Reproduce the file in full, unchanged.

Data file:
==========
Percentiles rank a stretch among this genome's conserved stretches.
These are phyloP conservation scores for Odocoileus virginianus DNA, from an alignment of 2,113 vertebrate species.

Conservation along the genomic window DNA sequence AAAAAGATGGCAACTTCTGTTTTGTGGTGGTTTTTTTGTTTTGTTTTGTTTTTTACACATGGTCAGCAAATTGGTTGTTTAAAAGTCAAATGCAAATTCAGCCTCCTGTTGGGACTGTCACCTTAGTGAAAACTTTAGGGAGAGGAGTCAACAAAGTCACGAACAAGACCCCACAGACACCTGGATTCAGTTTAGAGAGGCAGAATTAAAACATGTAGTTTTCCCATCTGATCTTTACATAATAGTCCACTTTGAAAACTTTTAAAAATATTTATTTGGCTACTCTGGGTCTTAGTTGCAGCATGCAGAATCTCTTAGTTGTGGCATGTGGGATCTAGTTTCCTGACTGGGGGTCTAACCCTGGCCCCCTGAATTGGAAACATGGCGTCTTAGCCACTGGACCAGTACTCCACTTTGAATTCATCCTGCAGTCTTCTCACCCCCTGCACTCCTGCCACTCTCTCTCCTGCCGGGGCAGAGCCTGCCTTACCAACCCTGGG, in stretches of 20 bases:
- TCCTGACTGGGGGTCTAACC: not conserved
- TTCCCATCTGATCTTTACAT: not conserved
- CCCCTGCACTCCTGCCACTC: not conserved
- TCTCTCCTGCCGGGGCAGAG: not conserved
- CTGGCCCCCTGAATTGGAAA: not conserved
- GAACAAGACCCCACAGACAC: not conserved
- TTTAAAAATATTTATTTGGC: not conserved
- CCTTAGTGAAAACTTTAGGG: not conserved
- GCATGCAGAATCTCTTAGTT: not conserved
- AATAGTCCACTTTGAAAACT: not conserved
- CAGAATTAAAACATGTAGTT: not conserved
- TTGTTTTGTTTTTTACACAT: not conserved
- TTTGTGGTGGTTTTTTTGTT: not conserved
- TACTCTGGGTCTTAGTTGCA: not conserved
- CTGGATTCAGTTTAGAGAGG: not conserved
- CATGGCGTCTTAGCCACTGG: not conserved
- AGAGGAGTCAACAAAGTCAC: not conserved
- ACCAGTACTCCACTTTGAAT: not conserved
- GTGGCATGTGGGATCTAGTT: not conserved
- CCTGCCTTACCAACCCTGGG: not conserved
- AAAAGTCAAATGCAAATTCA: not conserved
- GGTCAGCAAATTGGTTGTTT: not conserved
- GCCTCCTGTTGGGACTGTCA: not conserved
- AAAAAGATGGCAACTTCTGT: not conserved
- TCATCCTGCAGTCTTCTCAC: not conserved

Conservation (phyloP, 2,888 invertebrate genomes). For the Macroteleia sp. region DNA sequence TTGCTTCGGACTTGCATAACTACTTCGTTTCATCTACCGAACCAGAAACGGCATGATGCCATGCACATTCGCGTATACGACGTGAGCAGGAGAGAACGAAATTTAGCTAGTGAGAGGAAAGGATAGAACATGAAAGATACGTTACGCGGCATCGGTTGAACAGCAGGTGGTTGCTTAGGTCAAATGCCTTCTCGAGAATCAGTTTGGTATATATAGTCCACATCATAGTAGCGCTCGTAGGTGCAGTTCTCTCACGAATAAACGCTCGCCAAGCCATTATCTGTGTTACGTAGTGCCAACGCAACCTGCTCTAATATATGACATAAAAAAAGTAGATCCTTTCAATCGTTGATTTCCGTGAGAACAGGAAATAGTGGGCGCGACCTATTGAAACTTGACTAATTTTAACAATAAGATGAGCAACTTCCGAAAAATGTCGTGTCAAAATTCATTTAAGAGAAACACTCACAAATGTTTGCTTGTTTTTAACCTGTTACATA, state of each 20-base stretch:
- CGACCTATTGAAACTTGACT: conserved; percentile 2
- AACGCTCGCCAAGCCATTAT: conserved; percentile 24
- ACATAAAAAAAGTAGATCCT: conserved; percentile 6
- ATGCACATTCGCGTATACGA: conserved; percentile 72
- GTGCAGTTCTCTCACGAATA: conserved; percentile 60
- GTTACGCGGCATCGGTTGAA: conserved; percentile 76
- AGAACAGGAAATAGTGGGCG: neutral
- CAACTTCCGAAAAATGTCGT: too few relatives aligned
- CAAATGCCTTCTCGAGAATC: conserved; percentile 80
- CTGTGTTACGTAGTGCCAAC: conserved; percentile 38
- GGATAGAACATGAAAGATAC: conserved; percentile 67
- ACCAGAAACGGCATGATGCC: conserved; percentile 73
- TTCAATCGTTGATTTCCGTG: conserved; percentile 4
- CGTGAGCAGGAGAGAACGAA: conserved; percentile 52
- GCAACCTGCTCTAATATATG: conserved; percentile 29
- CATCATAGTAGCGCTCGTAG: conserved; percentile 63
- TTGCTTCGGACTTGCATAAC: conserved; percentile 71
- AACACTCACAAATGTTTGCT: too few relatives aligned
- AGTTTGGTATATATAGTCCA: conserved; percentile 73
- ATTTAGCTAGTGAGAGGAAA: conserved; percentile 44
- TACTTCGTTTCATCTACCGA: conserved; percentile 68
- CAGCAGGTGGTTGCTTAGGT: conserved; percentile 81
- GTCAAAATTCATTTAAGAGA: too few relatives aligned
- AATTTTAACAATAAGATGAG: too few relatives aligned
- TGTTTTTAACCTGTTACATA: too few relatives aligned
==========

Percentiles rank a stretch among this genome's conserved stretches.
These are phyloP conservation scores for Odocoileus virginianus DNA, from an alignment of 2,113 vertebrate species.

Conservation along the genomic window DNA sequence AAAAAGATGGCAACTTCTGTTTTGTGGTGGTTTTTTTGTTTTGTTTTGTTTTTTACACATGGTCAGCAAATTGGTTGTTTAAAAGTCAAATGCAAATTCAGCCTCCTGTTGGGACTGTCACCTTAGTGAAAACTTTAGGGAGAGGAGTCAACAAAGTCACGAACAAGACCCCACAGACACCTGGATTCAGTTTAGAGAGGCAGAATTAAAACATGTAGTTTTCCCATCTGATCTTTACATAATAGTCCACTTTGAAAACTTTTAAAAATATTTATTTGGCTACTCTGGGTCTTAGTTGCAGCATGCAGAATCTCTTAGTTGTGGCATGTGGGATCTAGTTTCCTGACTGGGGGTCTAACCCTGGCCCCCTGAATTGGAAACATGGCGTCTTAGCCACTGGACCAGTACTCCACTTTGAATTCATCCTGCAGTCTTCTCACCCCCTGCACTCCTGCCACTCTCTCTCCTGCCGGGGCAGAGCCTGCCTTACCAACCCTGGG, in stretches of 20 bases:
- TCCTGACTGGGGGTCTAACC: not conserved
- TTCCCATCTGATCTTTACAT: not conserved
- CCCCTGCACTCCTGCCACTC: not conserved
- TCTCTCCTGCCGGGGCAGAG: not conserved
- CTGGCCCCCTGAATTGGAAA: not conserved
- GAACAAGACCCCACAGACAC: not conserved
- TTTAAAAATATTTATTTGGC: not conserved
- CCTTAGTGAAAACTTTAGGG: not conserved
- GCATGCAGAATCTCTTAGTT: not conserved
- AATAGTCCACTTTGAAAACT: not conserved
- CAGAATTAAAACATGTAGTT: not conserved
- TTGTTTTGTTTTTTACACAT: not conserved
- TTTGTGGTGGTTTTTTTGTT: not conserved
- TACTCTGGGTCTTAGTTGCA: not conserved
- CTGGATTCAGTTTAGAGAGG: not conserved
- CATGGCGTCTTAGCCACTGG: not conserved
- AGAGGAGTCAACAAAGTCAC: not conserved
- ACCAGTACTCCACTTTGAAT: not conserved
- GTGGCATGTGGGATCTAGTT: not conserved
- CCTGCCTTACCAACCCTGGG: not conserved
- AAAAGTCAAATGCAAATTCA: not conserved
- GGTCAGCAAATTGGTTGTTT: not conserved
- GCCTCCTGTTGGGACTGTCA: not conserved
- AAAAAGATGGCAACTTCTGT: not conserved
- TCATCCTGCAGTCTTCTCAC: not conserved

Conservation (phyloP, 2,888 invertebrate genomes). For the Macroteleia sp. region DNA sequence TTGCTTCGGACTTGCATAACTACTTCGTTTCATCTACCGAACCAGAAACGGCATGATGCCATGCACATTCGCGTATACGACGTGAGCAGGAGAGAACGAAATTTAGCTAGTGAGAGGAAAGGATAGAACATGAAAGATACGTTACGCGGCATCGGTTGAACAGCAGGTGGTTGCTTAGGTCAAATGCCTTCTCGAGAATCAGTTTGGTATATATAGTCCACATCATAGTAGCGCTCGTAGGTGCAGTTCTCTCACGAATAAACGCTCGCCAAGCCATTATCTGTGTTACGTAGTGCCAACGCAACCTGCTCTAATATATGACATAAAAAAAGTAGATCCTTTCAATCGTTGATTTCCGTGAGAACAGGAAATAGTGGGCGCGACCTATTGAAACTTGACTAATTTTAACAATAAGATGAGCAACTTCCGAAAAATGTCGTGTCAAAATTCATTTAAGAGAAACACTCACAAATGTTTGCTTGTTTTTAACCTGTTACATA, state of each 20-base stretch:
- CGACCTATTGAAACTTGACT: conserved; percentile 2
- AACGCTCGCCAAGCCATTAT: conserved; percentile 24
- ACATAAAAAAAGTAGATCCT: conserved; percentile 6
- ATGCACATTCGCGTATACGA: conserved; percentile 72
- GTGCAGTTCTCTCACGAATA: conserved; percentile 60
- GTTACGCGGCATCGGTTGAA: conserved; percentile 76
- AGAACAGGAAATAGTGGGCG: neutral
- CAACTTCCGAAAAATGTCGT: too few relatives aligned
- CAAATGCCTTCTCGAGAATC: conserved; percentile 80
- CTGTGTTACGTAGTGCCAAC: conserved; percentile 38
- GGATAGAACATGAAAGATAC: conserved; percentile 67
- ACCAGAAACGGCATGATGCC: conserved; percentile 73
- TTCAATCGTTGATTTCCGTG: conserved; percentile 4
- CGTGAGCAGGAGAGAACGAA: conserved; percentile 52
- GCAACCTGCTCTAATATATG: conserved; percentile 29
- CATCATAGTAGCGCTCGTAG: conserved; percentile 63
- TTGCTTCGGACTTGCATAAC: conserved; percentile 71
- AACACTCACAAATGTTTGCT: too few relatives aligned
- AGTTTGGTATATATAGTCCA: conserved; percentile 73
- ATTTAGCTAGTGAGAGGAAA: conserved; percentile 44
- TACTTCGTTTCATCTACCGA: conserved; percentile 68
- CAGCAGGTGGTTGCTTAGGT: conserved; percentile 81
- GTCAAAATTCATTTAAGAGA: too few relatives aligned
- AATTTTAACAATAAGATGAG: too few relatives aligned
- TGTTTTTAACCTGTTACATA: too few relatives aligned